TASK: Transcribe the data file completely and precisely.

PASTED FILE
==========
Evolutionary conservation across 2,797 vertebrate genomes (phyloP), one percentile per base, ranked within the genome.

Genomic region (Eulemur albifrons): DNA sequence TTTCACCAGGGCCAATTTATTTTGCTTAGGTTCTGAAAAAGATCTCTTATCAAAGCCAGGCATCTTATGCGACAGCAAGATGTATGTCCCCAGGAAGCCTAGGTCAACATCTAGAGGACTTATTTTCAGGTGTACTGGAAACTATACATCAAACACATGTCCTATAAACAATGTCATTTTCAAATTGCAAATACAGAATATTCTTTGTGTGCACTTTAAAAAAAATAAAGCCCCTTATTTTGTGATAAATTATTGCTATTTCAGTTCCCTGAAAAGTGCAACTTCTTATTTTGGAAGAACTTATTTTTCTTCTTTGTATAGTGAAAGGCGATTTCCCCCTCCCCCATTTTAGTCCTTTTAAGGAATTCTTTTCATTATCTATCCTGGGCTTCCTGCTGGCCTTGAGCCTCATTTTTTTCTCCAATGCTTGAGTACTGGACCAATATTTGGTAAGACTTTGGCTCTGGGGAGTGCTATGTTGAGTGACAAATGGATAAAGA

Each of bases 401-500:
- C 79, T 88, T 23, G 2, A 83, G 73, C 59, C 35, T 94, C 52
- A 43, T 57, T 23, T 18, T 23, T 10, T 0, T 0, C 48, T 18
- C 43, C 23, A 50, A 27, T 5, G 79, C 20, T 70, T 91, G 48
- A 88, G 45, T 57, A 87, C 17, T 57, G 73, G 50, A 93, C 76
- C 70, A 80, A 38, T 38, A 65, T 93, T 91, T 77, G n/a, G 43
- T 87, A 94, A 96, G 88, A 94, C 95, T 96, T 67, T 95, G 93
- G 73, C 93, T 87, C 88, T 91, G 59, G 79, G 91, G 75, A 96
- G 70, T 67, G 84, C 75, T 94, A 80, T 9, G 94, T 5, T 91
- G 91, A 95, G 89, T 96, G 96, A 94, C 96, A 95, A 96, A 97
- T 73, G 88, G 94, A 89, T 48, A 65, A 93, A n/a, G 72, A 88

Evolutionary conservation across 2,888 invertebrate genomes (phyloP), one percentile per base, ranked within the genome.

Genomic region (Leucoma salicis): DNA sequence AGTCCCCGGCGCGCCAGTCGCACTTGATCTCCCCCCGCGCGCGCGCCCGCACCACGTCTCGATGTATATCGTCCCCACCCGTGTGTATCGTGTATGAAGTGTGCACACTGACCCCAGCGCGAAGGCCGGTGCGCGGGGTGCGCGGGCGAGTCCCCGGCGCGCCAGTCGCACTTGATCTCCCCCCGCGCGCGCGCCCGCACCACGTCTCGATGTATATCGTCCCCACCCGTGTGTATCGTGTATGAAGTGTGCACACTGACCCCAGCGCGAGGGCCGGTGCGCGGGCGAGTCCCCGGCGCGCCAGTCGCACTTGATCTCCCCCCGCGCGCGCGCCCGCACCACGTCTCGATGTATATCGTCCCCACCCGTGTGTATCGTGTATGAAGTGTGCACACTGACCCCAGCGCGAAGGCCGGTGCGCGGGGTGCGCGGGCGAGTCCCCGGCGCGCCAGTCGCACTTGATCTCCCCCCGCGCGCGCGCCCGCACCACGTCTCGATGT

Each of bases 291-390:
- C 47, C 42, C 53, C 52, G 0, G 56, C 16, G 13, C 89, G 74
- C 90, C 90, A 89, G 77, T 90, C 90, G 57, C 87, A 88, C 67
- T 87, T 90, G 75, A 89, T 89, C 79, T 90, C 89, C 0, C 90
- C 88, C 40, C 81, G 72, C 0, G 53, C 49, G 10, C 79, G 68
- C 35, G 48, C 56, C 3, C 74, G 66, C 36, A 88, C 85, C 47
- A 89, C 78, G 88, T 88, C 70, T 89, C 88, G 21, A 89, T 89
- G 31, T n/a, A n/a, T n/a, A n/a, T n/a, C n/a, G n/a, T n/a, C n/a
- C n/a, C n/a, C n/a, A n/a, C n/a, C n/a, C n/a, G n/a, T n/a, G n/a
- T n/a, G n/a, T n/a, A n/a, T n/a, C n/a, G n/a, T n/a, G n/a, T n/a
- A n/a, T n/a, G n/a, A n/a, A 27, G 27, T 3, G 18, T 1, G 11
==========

Evolutionary conservation across 2,797 vertebrate genomes (phyloP), one percentile per base, ranked within the genome.

Genomic region (Eulemur albifrons): DNA sequence TTTCACCAGGGCCAATTTATTTTGCTTAGGTTCTGAAAAAGATCTCTTATCAAAGCCAGGCATCTTATGCGACAGCAAGATGTATGTCCCCAGGAAGCCTAGGTCAACATCTAGAGGACTTATTTTCAGGTGTACTGGAAACTATACATCAAACACATGTCCTATAAACAATGTCATTTTCAAATTGCAAATACAGAATATTCTTTGTGTGCACTTTAAAAAAAATAAAGCCCCTTATTTTGTGATAAATTATTGCTATTTCAGTTCCCTGAAAAGTGCAACTTCTTATTTTGGAAGAACTTATTTTTCTTCTTTGTATAGTGAAAGGCGATTTCCCCCTCCCCCATTTTAGTCCTTTTAAGGAATTCTTTTCATTATCTATCCTGGGCTTCCTGCTGGCCTTGAGCCTCATTTTTTTCTCCAATGCTTGAGTACTGGACCAATATTTGGTAAGACTTTGGCTCTGGGGAGTGCTATGTTGAGTGACAAATGGATAAAGA

Each of bases 401-500:
- C 79, T 88, T 23, G 2, A 83, G 73, C 59, C 35, T 94, C 52
- A 43, T 57, T 23, T 18, T 23, T 10, T 0, T 0, C 48, T 18
- C 43, C 23, A 50, A 27, T 5, G 79, C 20, T 70, T 91, G 48
- A 88, G 45, T 57, A 87, C 17, T 57, G 73, G 50, A 93, C 76
- C 70, A 80, A 38, T 38, A 65, T 93, T 91, T 77, G n/a, G 43
- T 87, A 94, A 96, G 88, A 94, C 95, T 96, T 67, T 95, G 93
- G 73, C 93, T 87, C 88, T 91, G 59, G 79, G 91, G 75, A 96
- G 70, T 67, G 84, C 75, T 94, A 80, T 9, G 94, T 5, T 91
- G 91, A 95, G 89, T 96, G 96, A 94, C 96, A 95, A 96, A 97
- T 73, G 88, G 94, A 89, T 48, A 65, A 93, A n/a, G 72, A 88

Evolutionary conservation across 2,888 invertebrate genomes (phyloP), one percentile per base, ranked within the genome.

Genomic region (Leucoma salicis): DNA sequence AGTCCCCGGCGCGCCAGTCGCACTTGATCTCCCCCCGCGCGCGCGCCCGCACCACGTCTCGATGTATATCGTCCCCACCCGTGTGTATCGTGTATGAAGTGTGCACACTGACCCCAGCGCGAAGGCCGGTGCGCGGGGTGCGCGGGCGAGTCCCCGGCGCGCCAGTCGCACTTGATCTCCCCCCGCGCGCGCGCCCGCACCACGTCTCGATGTATATCGTCCCCACCCGTGTGTATCGTGTATGAAGTGTGCACACTGACCCCAGCGCGAGGGCCGGTGCGCGGGCGAGTCCCCGGCGCGCCAGTCGCACTTGATCTCCCCCCGCGCGCGCGCCCGCACCACGTCTCGATGTATATCGTCCCCACCCGTGTGTATCGTGTATGAAGTGTGCACACTGACCCCAGCGCGAAGGCCGGTGCGCGGGGTGCGCGGGCGAGTCCCCGGCGCGCCAGTCGCACTTGATCTCCCCCCGCGCGCGCGCCCGCACCACGTCTCGATGT

Each of bases 291-390:
- C 47, C 42, C 53, C 52, G 0, G 56, C 16, G 13, C 89, G 74
- C 90, C 90, A 89, G 77, T 90, C 90, G 57, C 87, A 88, C 67
- T 87, T 90, G 75, A 89, T 89, C 79, T 90, C 89, C 0, C 90
- C 88, C 40, C 81, G 72, C 0, G 53, C 49, G 10, C 79, G 68
- C 35, G 48, C 56, C 3, C 74, G 66, C 36, A 88, C 85, C 47
- A 89, C 78, G 88, T 88, C 70, T 89, C 88, G 21, A 89, T 89
- G 31, T n/a, A n/a, T n/a, A n/a, T n/a, C n/a, G n/a, T n/a, C n/a
- C n/a, C n/a, C n/a, A n/a, C n/a, C n/a, C n/a, G n/a, T n/a, G n/a
- T n/a, G n/a, T n/a, A n/a, T n/a, C n/a, G n/a, T n/a, G n/a, T n/a
- A n/a, T n/a, G n/a, A n/a, A 27, G 27, T 3, G 18, T 1, G 11